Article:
The Gisborne Earthquake of 1966. Part 3: The Aftermath

The scientific and engineering collaboration which resulted in a joint publication about the Gisborne earthquake of the 5th of March 1966 provides a valuable insight into the causes of, effects of, and restorative work required as a result of a large earthquake. Unlike a modern day report which would probably be toned down so as not to offend anyone, the conclusions and recommendations were clear and to the point.

The publication, called Gisborne Earthquake New Zealand March 1966 was issued as Bulletin 194 by the Department of Scientific and Industrial Research in 1969. It contains numerous diagrams, photographs and plans to illustrate its findings.

As a result of the earthquake, the report noted that surveyors from the Lands & Survey Department found “that the location of [survey] marks was unaltered, but that there had been some variation in levels since the previous check was made in 1924. The levels suggest that Whataupoko has settled and Kaiti has risen with respect to the central city area. The maximum variation consisted of a lowering of 1½ in. [38 mm] in Whataupoko and a rise of 1 in. [25 mm] in Kaiti. The maximum variation in the central city area was ½ in [13 mm]. It should be borne in mind, however, that there have been at least four earthquakes of this intensity since the previous check of levels.”

Whilst Gisborne had been given a “tidy-up” after the damaging earthquakes of 1931 and 1932, the report noted that many of the actual repairs had been cosmetic. This allowed the 1966 event to easily display past damage and add to it.

My experience is that the town actually paid attention after this, and this resulted in major improvements to premises in the city area. Some of the old landmark buildings had to go, while others were strengthened and had dangerous parapets removed. During the next few years some cherished venues such as The Gisborne Hotel and the opera house fell to the wrecker’s ball, as did the Gisborne Police Station (formerly the Maori Land Court) and many old brick structures whose function had changed over the years.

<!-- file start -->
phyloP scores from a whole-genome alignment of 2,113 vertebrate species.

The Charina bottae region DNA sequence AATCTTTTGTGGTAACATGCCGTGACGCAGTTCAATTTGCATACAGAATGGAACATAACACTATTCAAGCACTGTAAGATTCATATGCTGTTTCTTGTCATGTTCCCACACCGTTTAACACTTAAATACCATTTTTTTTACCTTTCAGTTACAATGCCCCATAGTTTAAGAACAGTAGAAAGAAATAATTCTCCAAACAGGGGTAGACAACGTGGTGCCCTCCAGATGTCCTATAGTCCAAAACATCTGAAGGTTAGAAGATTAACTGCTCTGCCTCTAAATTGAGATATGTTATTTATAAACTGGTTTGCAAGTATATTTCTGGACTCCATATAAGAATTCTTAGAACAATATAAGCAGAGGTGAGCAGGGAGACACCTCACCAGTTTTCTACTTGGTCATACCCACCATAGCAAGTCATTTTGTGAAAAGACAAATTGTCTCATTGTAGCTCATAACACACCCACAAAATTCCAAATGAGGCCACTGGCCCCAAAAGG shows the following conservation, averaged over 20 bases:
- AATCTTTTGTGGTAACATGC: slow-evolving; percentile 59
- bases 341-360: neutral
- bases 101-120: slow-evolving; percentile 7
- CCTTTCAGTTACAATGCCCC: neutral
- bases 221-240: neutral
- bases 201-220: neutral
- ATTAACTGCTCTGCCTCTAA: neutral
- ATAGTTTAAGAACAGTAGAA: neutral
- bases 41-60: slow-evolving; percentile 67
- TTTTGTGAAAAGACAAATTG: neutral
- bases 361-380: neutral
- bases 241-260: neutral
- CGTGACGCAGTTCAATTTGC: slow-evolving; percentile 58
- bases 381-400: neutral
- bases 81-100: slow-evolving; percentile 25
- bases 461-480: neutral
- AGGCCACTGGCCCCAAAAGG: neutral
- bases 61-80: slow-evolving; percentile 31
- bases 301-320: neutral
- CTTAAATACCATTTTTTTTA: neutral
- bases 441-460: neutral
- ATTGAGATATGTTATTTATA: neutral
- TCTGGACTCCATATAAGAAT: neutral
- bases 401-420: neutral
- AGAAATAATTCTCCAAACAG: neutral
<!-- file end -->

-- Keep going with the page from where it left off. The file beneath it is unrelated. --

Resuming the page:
The most seriously damaged building, the Chief Post Office remained standing but barricaded for some time after the earthquake. I can remember walking through its capacious entrance on the corner of Gladstone Road and Customhouse Street to buy stamps before the quake. It seemed sad to see the entrance barred by timbers and the footpath roped off afterward. The building had a garishness that somehow was attractive, but demolition to give us Endeavour Park was the right decision.

The loss of its local headquarters resulted in various functions of the Post Office being farmed out to different buildings in the city. The entrance to the old telephone exchange on the corner of Customhouse Street and Childers Road once again became a public entrance when the telegraph office opened a public counter there post-quake. I use the term “counter” advisedly, as it was a mere hatch in a door with a tiny rest where telegrams could be lodged and collected. The savings bank moved into rather spacious accommodation on the corner of Gladstone Road and Lowe Street while the mailroom crossed the Taruheru to the Army Hall in Fitzherbert Street.

The various locations were within easy walking distance, and the public seemed to accept the minor inconvenience. The Army Hall’s parade ground provided ample parking for bulk mail users and Post Office boxholders, but the contraction of their accommodation must’ve irked the army recruiters. The building’s use for mail services became so entrenched in my mind that the occasional reclamation of the ground for army parade and drill seemed incongruous.

It would not be until the mid-1970s that the Post Office divisions would all be housed together again in their new purpose-built CPO building in Grey Street.